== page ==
The Ladies in White, a group made up of family members of imprisoned
dissidents, stand around the coffin of Laura Pollan at a funeral home in
Havana October 14, 2011. REUTERS/Enrique de la Osa
By Nelson Acosta
HAVANA | Sat Oct 15, 2011 5:24pm EDT
(Reuters) - Late "Ladies in White" leader Laura Pollan was remembered on
Saturday with a simple altar in her home in the crumbling Central Havana
neighborhood and vows that the dissident group she founded would go on.
A blue vase holding the ashes of Pollan, who died on Friday after a
brief illness, sat on a small table with several photos of her and
flowers brought by friends who included diplomats.
Some of Cuba's most prominent dissidents attended the wake, where they
grieved for the former school teacher who became one of Cuba's top
opposition voices as she led the Ladies in White with a fearless
defiance of the Cuban government.
In contrast to other turbulent moments when her group was harassed by
pro-government mobs, the streets outside her home were quiet, with life
going on as usual.
Leaders of the communist island have said nothing about her death, but
in Washington White House Press Secretary Jay Carney praised Pollan and
her group for having "courageously voiced the core desire of the Cuban
people and of people everywhere to live in liberty."
"Since the beginning of the (Obama) administration we have worked to
reach out to the Cuban people in support of their desire to freely
determine their future and Cuba's future. We will continue that work in
Pollan's memory," he said.
Pollan led the founding of the Ladies in White after 75 dissidents,
including her husband Hector Maseda, were imprisoned in a March 2003
government crackdown known as Havana's Black Spring.
Dressed in white and each carrying a single white flower, the women
defied government pressure by staging silent marches every Sunday on one
of Havana's main avenues demanding the release of their loved ones. At
the end of each march, they shouted in unison "libertad," or freedom.
Public protests were unheard of at the time and remain a rarity today in
tightly controlled Cuba, where the government views dissidents as
mercenaries for the United States, its longtime enemy that works closely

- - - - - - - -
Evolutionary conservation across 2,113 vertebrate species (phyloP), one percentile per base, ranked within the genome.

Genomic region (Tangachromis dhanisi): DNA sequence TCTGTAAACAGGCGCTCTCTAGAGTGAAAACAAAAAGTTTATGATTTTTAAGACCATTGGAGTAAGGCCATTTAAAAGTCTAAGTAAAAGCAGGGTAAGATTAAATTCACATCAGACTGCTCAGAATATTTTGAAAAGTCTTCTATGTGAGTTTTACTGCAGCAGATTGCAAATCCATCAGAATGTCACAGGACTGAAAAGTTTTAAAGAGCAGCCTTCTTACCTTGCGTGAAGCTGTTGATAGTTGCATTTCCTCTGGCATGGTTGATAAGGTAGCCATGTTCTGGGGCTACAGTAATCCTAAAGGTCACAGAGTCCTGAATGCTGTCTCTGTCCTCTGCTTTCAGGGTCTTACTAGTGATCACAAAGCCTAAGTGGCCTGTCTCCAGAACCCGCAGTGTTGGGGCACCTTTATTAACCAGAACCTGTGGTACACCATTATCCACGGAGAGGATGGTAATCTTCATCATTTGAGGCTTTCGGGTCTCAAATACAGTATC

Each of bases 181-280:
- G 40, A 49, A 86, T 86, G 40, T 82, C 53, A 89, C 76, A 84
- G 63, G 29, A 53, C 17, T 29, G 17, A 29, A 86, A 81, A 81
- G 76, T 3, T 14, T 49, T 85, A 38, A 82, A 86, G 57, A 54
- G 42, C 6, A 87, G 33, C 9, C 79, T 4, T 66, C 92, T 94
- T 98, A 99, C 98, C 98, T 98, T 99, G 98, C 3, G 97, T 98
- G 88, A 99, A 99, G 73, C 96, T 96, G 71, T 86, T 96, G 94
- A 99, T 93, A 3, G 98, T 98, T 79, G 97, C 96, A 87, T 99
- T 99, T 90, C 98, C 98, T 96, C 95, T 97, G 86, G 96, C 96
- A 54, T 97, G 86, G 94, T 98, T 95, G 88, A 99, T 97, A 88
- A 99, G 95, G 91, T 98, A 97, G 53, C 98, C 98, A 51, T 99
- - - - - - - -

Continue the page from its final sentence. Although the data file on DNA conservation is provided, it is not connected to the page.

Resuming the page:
with dissidents to promote political change.
MARCHES WILL CONTINUE
Last year, after international condemnation for the death of an
imprisoned dissident who staged a long hunger strike, President Raul
Castro relented and released 115 political prisoners, including those
from the 2003 crackdown, in a deal brokered by the Catholic Church.
The Ladies in White, saying Cuba still has political prisoners, have
continued their marches and will do so again this Sunday and into the
future, said Berta Soler, Pollan's longtime co-leader of the group.
"We're going to continue our peaceful fight for the liberation of all
political prisoners. We'll also continue defending the human rights of
the Cuban people," vowed Soler, speaking in the hushed, grief-stricken
ambience of Pollan's wake.
"We plan to march tomorrow on Fifth Avenue like we do every Sunday. It
will be a special march for Laura," she said.
Pollan's husband, Hector Maseda, told the women they must not stop,
despite the loss of his wife.
"You have to keep going as you have until now, with intelligence, not
accepting provocations. You have become a dagger in the middle of the
heart of the government," he said.
Despite the vows to go on, Pollan will not be easy to replace.
Under her leadership, the Ladies in White were awarded the 2005 Sakharov
award for human rights from the European Parliament, named for late
Russian dissident Andrei Sakharov, and have been considered candidates
for the Nobel Peace Prize.
"She was a person who gave her life over to fighting for the fundamental
cause of human rights. (Her death) has been an irreparable loss," said
Elizardo Sanchez, head of the independent Cuban Commission of Human Rights.
Pollan died of cardiac arrest in a Havana hospital where she had been
treated since October 7 for a pulmonary illness.
Some of her supporters had raised questions about whether she had
received good medical care in Cuba's state-run medical system, but
Maseda praised the medical team attending her and said "they tried to
save my wife' life until the last minute."
Maseda said some of her ashes would be placed in a crypt in her hometown
of Manzanillo in the southeastern province of Granma and others
scattered in a field of flowers, as she had once requested.
(Writing by Jeff Franks; editing by xxx)
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